EFFICIENCY IN HADES 81 "But efficiency means a single objective." "Sacred Snakes, NO. Efficiency from your angle means diversity. Listen. Yesterday I sauntered through a sub-division of a hell that was put into operation by monks in the year 900. One department is devoted to slicing up sinners. Until you came along my friends, the devils, used kraut cut ters and by passing the victims to and fro across the knife they took off his thin coating of veneer, so to speak. You discard the kraut cutter and set up in its place a power-driven circular blade with an automatic feed. A fine piece of machinery I will confess, and one that allows considerable flexibility in the slicing. By turning a screw you can get strips of sinners a quarter of an inch thick or a sixty-fourth of an inch. Now, answer me. In de signing that machine was your first thought the creation of something that would inflict more suf fering or was it the desire to build something that saved energy and got better results in production?" "I thought of improved methods only; I would lessen torture." "That's just what I thought. Now, then, can you tell me why that patent improved, automatic feed, self-oiling, non-heating, roller-bearing slicer has made such a hit?" "Because it is a finer piece of machinery than the old one." "Not by the gizzard of your grandmother. The sole reason why it is acclaimed by the imps is be-
82 EFFICIENCY IN HADES cause it is a more excrutiating instrument of torture." "If I am here long enough I'll change that." "There, I told you that you were a reformer. My lad, I have been in Hell a long time. I have gathered to my arms many of our tribe. Among them were those who thought they could do a little reforming as a side line. They failed before they started. This is Hades. We must take it as we find it. It was established for a specified end. No, don't try to establish new motives." MacDonald shook his head in protest but Adam was on his way and didn't stop. "I take a parental interest in you because I like to see a person put his time to good use. It grieves me to see all this suffering but I do not blame The Chief, for he is simply the agent. He knows as I know that all these manifold hells with their diverse and beastly punishments were conceived by my own children. The Chief had nothing to do with them in their inception, but once they were established and the administration turned over to him he pledged himself to give them all the Hell they were looking for." "Then you don't think that I was permitted to go ahead because I could improve Hades." "Not by the congested kidneys of Caiphas. Just you try to install some machine that will soften and alleviate pain and see how quickly it will be thrown aside."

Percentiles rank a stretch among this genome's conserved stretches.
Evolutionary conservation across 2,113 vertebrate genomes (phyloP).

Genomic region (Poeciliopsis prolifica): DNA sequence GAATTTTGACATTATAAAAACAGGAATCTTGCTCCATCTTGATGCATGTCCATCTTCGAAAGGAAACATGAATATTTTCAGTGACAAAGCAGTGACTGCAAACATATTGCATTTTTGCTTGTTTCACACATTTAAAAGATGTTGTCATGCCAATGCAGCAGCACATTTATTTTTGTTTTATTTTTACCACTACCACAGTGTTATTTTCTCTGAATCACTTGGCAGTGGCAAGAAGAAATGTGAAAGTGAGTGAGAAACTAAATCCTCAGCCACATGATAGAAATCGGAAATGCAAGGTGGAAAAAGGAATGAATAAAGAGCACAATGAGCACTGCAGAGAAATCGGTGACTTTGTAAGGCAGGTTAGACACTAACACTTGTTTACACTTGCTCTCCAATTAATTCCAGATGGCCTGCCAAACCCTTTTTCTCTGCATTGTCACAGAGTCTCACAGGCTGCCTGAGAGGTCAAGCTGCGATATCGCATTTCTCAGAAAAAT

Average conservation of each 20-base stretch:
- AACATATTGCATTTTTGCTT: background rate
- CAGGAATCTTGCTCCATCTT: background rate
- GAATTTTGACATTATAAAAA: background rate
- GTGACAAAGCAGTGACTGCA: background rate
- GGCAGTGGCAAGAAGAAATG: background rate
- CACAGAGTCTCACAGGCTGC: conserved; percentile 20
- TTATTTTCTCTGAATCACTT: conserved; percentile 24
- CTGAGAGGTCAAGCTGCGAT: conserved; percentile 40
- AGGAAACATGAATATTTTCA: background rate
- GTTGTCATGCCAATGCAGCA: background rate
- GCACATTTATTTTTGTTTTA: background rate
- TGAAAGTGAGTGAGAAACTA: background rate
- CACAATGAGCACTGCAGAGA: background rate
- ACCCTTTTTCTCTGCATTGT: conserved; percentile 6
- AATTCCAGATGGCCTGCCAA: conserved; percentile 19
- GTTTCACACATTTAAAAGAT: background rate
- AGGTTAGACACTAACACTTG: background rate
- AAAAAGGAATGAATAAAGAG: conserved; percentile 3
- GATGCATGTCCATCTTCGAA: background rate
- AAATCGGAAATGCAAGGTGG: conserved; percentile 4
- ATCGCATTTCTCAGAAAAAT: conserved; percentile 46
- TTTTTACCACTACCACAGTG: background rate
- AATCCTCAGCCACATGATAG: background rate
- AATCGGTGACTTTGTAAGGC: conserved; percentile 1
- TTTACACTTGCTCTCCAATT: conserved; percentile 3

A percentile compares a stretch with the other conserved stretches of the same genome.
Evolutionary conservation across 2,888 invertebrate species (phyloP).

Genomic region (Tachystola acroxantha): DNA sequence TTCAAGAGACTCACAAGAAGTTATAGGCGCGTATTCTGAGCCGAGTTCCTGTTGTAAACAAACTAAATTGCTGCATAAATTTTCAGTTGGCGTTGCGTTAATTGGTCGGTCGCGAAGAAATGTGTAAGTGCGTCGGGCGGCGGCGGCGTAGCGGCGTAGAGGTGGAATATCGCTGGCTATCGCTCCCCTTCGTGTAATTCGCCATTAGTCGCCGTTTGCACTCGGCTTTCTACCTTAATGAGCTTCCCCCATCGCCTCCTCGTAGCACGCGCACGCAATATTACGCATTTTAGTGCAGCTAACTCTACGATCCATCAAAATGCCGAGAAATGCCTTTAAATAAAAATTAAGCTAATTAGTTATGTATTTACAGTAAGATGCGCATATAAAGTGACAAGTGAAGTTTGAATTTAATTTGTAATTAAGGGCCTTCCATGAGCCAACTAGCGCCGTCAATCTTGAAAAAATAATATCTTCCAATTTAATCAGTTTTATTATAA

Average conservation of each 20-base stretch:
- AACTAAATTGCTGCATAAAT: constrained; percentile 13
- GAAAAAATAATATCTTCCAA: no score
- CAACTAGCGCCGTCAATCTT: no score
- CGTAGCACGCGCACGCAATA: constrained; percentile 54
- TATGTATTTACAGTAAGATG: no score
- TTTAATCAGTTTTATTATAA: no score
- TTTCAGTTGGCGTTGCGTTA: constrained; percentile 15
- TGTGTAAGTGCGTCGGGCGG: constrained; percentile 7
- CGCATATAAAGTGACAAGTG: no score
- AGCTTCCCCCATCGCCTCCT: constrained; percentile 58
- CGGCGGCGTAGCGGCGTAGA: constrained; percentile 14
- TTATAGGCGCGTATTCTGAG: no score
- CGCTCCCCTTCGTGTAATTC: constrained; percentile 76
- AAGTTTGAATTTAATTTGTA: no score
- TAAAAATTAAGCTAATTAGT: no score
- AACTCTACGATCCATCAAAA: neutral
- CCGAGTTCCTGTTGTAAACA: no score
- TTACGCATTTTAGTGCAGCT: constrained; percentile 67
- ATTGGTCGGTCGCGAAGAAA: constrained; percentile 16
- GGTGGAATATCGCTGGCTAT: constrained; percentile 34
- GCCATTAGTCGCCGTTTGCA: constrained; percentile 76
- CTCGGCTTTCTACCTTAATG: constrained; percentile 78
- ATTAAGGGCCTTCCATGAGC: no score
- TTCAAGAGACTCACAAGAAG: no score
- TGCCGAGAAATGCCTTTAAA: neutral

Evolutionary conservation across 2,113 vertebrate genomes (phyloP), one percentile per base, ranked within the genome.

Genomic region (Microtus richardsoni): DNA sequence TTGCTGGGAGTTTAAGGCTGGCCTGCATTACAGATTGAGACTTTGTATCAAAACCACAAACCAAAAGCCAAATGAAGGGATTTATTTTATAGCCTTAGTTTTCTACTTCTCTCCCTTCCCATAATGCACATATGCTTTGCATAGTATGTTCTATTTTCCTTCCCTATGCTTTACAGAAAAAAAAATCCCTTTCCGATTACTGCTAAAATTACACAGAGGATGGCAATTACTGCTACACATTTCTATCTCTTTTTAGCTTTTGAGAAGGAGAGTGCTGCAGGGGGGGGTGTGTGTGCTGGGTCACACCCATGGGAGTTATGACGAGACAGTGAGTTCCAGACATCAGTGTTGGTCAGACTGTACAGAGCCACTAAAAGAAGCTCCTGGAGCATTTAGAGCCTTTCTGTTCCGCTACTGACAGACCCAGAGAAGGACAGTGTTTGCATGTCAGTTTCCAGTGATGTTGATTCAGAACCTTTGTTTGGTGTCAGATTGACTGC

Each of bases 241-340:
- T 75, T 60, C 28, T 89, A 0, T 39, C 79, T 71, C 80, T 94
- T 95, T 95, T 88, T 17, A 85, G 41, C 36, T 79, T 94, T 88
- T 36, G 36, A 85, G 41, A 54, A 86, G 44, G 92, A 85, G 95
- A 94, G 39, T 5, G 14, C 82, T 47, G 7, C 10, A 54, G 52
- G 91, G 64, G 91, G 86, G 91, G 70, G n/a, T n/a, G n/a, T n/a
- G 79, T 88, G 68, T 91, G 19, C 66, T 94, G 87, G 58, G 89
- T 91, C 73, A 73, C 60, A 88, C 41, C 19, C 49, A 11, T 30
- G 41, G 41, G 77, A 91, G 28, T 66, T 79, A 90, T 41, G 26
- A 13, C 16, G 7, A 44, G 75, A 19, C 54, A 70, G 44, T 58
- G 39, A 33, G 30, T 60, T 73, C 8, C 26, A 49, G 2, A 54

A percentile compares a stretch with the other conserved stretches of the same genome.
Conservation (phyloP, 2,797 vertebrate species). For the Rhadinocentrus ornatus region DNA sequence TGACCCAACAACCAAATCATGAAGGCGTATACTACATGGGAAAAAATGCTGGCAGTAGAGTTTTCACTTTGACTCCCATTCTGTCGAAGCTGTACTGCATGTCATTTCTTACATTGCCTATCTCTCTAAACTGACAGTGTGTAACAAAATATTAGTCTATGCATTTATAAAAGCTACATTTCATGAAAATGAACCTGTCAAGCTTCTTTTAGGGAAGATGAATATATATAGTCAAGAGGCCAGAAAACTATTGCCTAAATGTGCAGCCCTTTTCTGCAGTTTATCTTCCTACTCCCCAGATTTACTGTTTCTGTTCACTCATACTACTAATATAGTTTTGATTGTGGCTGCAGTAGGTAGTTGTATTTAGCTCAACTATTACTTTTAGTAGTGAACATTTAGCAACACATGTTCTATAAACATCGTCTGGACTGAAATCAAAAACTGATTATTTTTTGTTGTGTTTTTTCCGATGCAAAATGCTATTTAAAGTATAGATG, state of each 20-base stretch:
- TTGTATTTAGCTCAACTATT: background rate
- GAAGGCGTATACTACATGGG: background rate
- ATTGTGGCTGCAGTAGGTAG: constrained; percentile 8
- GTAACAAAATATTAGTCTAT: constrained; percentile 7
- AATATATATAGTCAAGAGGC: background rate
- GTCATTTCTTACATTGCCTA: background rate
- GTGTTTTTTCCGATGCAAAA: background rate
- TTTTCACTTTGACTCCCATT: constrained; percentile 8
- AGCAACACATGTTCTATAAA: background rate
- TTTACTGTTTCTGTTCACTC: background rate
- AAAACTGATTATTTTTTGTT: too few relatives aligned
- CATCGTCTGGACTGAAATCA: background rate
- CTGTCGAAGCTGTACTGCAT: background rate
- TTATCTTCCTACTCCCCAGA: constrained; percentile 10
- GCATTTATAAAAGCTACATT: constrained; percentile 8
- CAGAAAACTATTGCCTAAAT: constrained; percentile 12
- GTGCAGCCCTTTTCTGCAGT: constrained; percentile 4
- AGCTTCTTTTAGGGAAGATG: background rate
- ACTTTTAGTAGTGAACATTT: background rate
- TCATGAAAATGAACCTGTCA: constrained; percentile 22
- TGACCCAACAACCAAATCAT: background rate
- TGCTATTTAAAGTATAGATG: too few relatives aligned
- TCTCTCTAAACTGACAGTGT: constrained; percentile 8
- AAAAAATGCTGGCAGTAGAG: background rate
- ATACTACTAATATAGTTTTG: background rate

EFFICIENCY IN HADES 83 "But The Chief allowed me to organize a brass band." "Does that make Hell any happier?" "And he has raised no objection to the Society for the Prevention of Cruelty to Animals." "Have you tried to organize a Society for the Prevention of Cruelty to Sinners? But what's the use ! Let us talk of other things. The views and the advice of Adam are not worth a great deal." "You have seen many changes here: surely it has been a fine privilege to see the growth of Hades." The gentle breeze from the open window wafted Adam's beard in lazy billows. He shifted into a more comfortable position, half closed his eyes and spoke as if to himself: "I was never truly consigned to Hades. When my allotted time ran out I found myself in these parts with The Chief and a few other restless spmts. We regarded each other as real compan ionable associates and the past history of the other fellow bothered us. We got a few additions from time to time. I noticed as the years went by that there was a marked improvement in my descendants. They had more intelligence and they had better bodies. I could see that habits of thought were becoming fixed and that modes of living were becoming standardized. This, I said, is Progress. By and by there emerged the germ of that thing which we to-day call morals. It was almost intangible but it seemed to establish in an